OK not to be liked

We’re living in a day and age where it’s deemed critically important to be liked by everyone. The mega social media platform, Facebook, is built around the whole concept of liking or disliking something or someone, with the intended goal of getting as many page and individual post likes as possible. There are hundreds of articles written on how to get more likes. Want to increase your likes? Easy, get out your credit card and we’ll make it happen.

With that said, who doesn’t like to be liked? No one that I know of. Worse than someone not choosing to like you on social media, is the dreaded unlike. That’s where someone intentionally dislikes you. With one quick click, you’re voted off the island against your will. Devastating!

Unfortunately, this whole “please like me” fad permeating today’s culture, has leaked over into the church. As a result, far too many pastors, church leaders, and Christians in general, are bending over backwards to be liked. But to be universally liked means that you must be constantly on your guard not to offend anyone, ever. And that, my friends, is a big, big problem.

Many people today have a very warped understanding of what the Bible actually says about heaven, hell, sin, marriage, sex, etc. Because when asked, too many Christians – afraid of offending or being unlikable – remove the rough edges of biblical truth.

Jesus never watered down the truth, because to do so compromises God’s Word and does a severe disservice to those who need to hear it. Jesus also new that Christianity was not a popularity contest. In fact, quite the opposite. “I am sending you out like sheep among wolves.” (Matt. 10:16). “Do not be surprised, my brothers and sisters, if the world hates you.” (1 John 3:13).

An ancient proverb states that you can judge a man’s character by who his enemies are. That’s also true in the spiritual realm. The world loves its own, but since Christ chose believers out of the world, the world hates them (John 15:19).

Remember, the world hated Jesus so much that it killed Him. We, as His followers, can also expect hostility. “If the world hates you,” Jesus said in John 15:18, “you know that it has hated Me before it hated you.”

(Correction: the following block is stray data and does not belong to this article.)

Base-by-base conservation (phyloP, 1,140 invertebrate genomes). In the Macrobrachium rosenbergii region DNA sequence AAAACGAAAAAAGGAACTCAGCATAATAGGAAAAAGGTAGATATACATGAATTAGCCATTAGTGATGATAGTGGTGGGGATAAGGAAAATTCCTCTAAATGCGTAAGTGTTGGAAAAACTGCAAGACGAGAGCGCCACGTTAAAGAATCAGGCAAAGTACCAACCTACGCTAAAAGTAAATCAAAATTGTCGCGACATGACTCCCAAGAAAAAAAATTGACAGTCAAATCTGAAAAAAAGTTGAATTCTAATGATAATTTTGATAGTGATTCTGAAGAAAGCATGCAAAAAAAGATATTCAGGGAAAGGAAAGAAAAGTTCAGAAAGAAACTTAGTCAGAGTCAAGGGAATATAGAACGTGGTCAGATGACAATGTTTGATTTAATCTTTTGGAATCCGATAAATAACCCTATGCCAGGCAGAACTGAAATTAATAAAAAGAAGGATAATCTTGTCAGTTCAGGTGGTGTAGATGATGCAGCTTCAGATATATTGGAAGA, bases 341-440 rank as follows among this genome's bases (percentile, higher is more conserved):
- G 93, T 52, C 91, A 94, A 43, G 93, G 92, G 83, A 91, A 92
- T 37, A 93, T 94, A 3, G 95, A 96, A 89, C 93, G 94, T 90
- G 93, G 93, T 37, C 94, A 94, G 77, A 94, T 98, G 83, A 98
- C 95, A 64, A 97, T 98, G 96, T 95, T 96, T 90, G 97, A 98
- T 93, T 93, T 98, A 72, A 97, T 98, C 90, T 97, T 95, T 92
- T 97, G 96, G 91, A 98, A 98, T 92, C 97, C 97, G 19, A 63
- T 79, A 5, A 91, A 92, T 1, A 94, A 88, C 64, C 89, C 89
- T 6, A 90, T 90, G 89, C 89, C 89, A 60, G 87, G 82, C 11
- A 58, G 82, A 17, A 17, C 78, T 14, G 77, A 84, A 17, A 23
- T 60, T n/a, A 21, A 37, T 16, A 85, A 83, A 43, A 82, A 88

Peter noted the reason for the world’s hostility to Christians when he wrote, “[Unbelievers] are surprised that you do not join them in their reckless, wild living, and they heap abuse on you.” (1 Peter 4:4).

How we live our lives as Christians should make unbelievers very uncomfortable in their sin, and remind them of coming judgment. But I don’t see much of that happening today. And, it’s not going to change until this generation gets over this silly “please like me” phase.

“without being frightened in any way by those who oppose you. This is a sign to them that they will be destroyed, but that you will be saved-and that by God.”  Philippians 1:28

Duped and disarmed

Though God the Father ordained the cross to deal with sin… Jesus was also nailed to the cross via the actions of secondary agents —rulers and authorities — such as Pilate, the Sanhedrin, and even Satan.

The “rulers and authorities” of Rome and Israel, as well as their father the Devil, disarmed Jesus, stripped Him naked, held Him up to open shame, and celebrated what they thought was their triumph over Him.

But despite these horrific details of the death that Jesus died, its paradoxical: for on the cross, God was disarming the powers, stripping them naked, triumphing over them, and holding them up to public contempt.

What Satan thought to be the end of his hated enemy once and for all, turned out to be the complete opposite. Death did not have the final say, for God raised His Son from the dead, proving that He is sovereign and evil does not get the last word.